Sadness

I got a call from Owen’s daycare this morning. Owen (who never has “des crises”) was breaking down in tears (and I don’t think he understands the election results, but I’m close to tears myself), and apparently nursing his arm. He insisted on bringing The Runaway Bunny (“Nunny Away,” he calls it now) to daycare with him, and was hugging the book as I left him this morning. Of course, this brings all kinds of guilty twinges into my heart – does the boy hope I will become a tree that he will come home to? Does he want me to become a gardener and find him, my little crocus in the hidden garden? Because I will, of course, but today I have a stack of essays to get through (oh, I know, and this blog entry – but I’ve done 12 essays already this morning and this will only take a couple of minutes).

I explained to our daycare provider that Owen has been fragile the past couple of mornings. Yesterday he sat down on the couch and cried for absolutely no reason. He hadn’t hit himself on anything, hadn’t asked for anything we’d refused – nothing. And, through his tears, he kept saying “Mmmah, mmmah” (i.e. he wanted us to kiss it better)… but how do you kiss sadness better? We did, of course, and he eventually calmed down, but this morning there were more moments of sadness, not directly related to going to daycare, I don’t think, but possibly. And the book seemed to be a security blanket.

Anyway, I asked that the daycare phone back if he was still inconsolable, and haven’t heard back in a couple of hours, so I guess he’s OK. Poor little guy. Don’t worry. “If you become a little boy and run into a house, […] I will become your mother and catch you in my arms and hug you.” This afternoon. Promise.

Grey Street

I’ve been feeling grey lately. Not blue exactly, though I’ve cried more this week than I have in the past 6 months, maybe a year. I’m not exactly sure why, but I can trace parts of my feeling to a general sense of being overwhelmed. My work is wonderful, my students are for the most part lovely, but I haven’t quite managed to get back to the resilient teacher that I have been for the past couple of years.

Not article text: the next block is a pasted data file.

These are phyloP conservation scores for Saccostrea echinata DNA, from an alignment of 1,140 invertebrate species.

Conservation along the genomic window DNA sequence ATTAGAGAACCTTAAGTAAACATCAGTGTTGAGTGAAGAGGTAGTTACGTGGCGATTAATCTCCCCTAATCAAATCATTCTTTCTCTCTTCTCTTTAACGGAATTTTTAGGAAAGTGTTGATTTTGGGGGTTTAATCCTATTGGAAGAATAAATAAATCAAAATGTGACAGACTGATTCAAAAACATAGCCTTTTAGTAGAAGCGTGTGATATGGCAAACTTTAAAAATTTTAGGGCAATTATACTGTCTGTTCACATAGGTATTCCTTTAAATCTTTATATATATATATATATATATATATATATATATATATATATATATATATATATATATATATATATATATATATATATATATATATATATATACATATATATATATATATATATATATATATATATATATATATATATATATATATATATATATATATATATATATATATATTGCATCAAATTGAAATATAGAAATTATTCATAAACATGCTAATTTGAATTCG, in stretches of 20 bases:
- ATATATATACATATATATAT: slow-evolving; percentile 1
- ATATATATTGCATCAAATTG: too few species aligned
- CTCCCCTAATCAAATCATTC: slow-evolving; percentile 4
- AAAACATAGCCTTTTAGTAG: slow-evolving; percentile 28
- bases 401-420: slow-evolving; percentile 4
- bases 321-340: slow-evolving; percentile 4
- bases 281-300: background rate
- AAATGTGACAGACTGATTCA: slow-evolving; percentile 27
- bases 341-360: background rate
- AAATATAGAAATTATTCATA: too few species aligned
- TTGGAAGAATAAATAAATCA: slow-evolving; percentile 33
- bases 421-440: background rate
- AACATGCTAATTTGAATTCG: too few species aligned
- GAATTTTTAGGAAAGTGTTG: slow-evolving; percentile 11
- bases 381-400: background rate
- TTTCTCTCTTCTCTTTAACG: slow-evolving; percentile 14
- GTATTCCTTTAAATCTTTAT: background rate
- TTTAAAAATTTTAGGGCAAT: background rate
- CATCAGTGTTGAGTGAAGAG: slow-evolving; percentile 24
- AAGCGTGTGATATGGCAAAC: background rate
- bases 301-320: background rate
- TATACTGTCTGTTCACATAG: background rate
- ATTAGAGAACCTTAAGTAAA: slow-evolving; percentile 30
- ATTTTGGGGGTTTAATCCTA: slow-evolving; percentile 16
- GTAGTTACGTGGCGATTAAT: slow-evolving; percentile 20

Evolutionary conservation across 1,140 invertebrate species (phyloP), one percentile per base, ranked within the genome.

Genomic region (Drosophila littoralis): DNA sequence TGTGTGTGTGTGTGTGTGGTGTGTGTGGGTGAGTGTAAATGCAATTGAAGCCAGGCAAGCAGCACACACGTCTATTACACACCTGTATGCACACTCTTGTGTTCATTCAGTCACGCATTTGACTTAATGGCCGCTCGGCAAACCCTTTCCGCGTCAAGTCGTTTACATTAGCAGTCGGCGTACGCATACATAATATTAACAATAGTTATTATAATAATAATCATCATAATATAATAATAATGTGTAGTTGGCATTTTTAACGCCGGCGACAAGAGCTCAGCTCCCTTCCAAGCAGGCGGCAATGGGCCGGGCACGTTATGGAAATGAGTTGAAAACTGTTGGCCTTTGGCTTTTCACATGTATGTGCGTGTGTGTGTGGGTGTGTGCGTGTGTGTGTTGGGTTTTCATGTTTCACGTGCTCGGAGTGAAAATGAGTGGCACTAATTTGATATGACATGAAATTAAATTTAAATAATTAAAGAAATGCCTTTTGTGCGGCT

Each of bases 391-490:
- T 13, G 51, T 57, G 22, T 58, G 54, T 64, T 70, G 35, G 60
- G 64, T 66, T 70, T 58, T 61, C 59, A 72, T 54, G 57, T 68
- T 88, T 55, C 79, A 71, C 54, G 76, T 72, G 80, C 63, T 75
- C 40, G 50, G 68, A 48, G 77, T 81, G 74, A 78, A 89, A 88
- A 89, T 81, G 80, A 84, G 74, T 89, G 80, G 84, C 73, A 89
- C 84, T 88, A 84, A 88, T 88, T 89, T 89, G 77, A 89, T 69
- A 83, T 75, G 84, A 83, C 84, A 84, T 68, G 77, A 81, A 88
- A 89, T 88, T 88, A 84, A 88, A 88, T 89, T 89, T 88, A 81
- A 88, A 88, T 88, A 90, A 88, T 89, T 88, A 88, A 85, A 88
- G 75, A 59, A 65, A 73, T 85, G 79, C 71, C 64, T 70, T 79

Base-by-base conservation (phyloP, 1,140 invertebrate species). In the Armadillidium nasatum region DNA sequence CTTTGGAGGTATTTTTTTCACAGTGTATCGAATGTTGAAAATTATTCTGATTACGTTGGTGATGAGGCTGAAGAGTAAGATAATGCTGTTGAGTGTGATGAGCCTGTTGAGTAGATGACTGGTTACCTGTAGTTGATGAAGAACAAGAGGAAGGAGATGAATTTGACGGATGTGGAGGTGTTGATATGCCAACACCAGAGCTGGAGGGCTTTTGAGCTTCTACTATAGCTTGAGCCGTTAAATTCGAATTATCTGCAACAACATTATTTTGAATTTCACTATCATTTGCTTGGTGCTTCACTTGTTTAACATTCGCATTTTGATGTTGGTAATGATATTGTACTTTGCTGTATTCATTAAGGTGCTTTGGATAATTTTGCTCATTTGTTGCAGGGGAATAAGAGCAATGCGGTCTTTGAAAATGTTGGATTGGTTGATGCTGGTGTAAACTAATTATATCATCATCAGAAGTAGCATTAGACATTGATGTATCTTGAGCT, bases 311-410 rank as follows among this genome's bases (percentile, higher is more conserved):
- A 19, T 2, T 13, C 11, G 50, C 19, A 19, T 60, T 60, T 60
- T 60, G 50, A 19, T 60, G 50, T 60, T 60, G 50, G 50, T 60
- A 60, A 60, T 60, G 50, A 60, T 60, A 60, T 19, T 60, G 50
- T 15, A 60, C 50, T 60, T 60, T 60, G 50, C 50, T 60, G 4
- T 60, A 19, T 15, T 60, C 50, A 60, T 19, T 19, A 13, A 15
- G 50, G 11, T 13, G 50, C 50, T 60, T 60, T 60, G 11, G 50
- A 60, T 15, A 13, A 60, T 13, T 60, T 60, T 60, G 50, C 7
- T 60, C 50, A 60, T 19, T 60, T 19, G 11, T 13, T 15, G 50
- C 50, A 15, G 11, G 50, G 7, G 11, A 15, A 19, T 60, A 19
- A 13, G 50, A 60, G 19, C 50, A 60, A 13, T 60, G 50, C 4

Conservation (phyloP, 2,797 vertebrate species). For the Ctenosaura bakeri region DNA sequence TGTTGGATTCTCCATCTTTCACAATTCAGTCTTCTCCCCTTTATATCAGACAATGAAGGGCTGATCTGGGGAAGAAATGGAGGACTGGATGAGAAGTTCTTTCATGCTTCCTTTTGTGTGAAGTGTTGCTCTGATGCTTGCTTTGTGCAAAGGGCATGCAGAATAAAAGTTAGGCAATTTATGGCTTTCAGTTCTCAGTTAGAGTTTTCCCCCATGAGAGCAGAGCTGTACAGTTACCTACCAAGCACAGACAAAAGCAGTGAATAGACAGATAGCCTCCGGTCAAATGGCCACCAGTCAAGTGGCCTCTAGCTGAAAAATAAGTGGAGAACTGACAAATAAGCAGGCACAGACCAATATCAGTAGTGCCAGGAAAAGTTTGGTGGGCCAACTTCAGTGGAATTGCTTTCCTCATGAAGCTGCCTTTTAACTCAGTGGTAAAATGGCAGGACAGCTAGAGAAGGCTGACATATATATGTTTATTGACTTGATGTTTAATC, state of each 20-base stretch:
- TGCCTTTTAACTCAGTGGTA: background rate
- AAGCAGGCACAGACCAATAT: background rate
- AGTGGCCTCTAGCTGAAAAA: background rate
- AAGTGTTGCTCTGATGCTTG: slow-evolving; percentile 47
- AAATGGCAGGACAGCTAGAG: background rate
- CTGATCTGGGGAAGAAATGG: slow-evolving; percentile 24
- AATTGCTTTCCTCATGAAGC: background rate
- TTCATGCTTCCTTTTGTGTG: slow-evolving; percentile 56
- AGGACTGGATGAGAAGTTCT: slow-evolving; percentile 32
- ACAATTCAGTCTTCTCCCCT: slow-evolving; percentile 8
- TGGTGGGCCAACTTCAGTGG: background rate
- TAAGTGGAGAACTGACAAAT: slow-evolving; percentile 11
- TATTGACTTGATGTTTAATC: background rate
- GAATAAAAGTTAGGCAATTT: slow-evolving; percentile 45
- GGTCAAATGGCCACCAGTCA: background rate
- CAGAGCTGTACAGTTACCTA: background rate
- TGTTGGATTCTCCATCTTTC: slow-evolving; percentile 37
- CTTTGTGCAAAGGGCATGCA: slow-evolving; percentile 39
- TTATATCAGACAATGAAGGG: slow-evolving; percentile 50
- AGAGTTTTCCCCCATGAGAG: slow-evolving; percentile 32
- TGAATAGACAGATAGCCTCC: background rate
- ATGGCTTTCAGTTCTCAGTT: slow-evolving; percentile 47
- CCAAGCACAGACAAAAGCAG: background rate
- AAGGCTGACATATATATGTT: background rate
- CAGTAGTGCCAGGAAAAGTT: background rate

I feel like I am trying so hard that it’s too hard and that somehow all the cracks are obvious.

I’ve been missing Owen, too, in the now full-time daycare schedule we have him in. I was craving his cheeks the other night and almost wanted to wake him up just to feel them. I was at a meeting that night and got home when he was already asleep.

I am worried (this week) that I am trying to do too much at once. That I can’t slow down to enjoy the little moments of colour that pop into life. I am worried that, to quote Dave Matthews’ Grey Street, “all the colours mix together to grey.” And when it’s grey like that, it’s foggy and dreary (inside my head).

I was berating myself at dinner the other night because I haven’t read enough Greek literature. I should read the Odyssey. I really should. But I probably don’t need to read it this week. I should probably read Dante’s Inferno. Also a good idea. Also a big hole in the education of someone who teaches literature. And then I should probably reread Paradise Lost and some Shakespeare and all those Victorian novels whose plots are growing hazy. And Ulysses. And when I get like this I feel frantic and I start reading bits and pieces of things, trying to squeeze it all into the 5 minutes before I fall asleep. It’s like trying to catch up on e-mail or marking when I am also playing Lego with Owen. Why can’t I just play Lego? Why do I have to try to do something else also? Why can’t I just relax? That’s what I always tell Owen. Chill Chill Chill, Relax Relax.

When I am like this I grow insecure, fragile. And I know, intellectually, that I’m probably not perceived as a fool by most people, but I feel exposed, like everyone can see everything I am trying to hide.

All this is probably too much to say here, but that’s how I have been feeling this week. I do feel better today. I am glad that tomorrow is Saturday and there is nowhere to rush to. I am going to try to stop and breathe a little, try to focus on the small flashes of colour that, after all, make up our lives.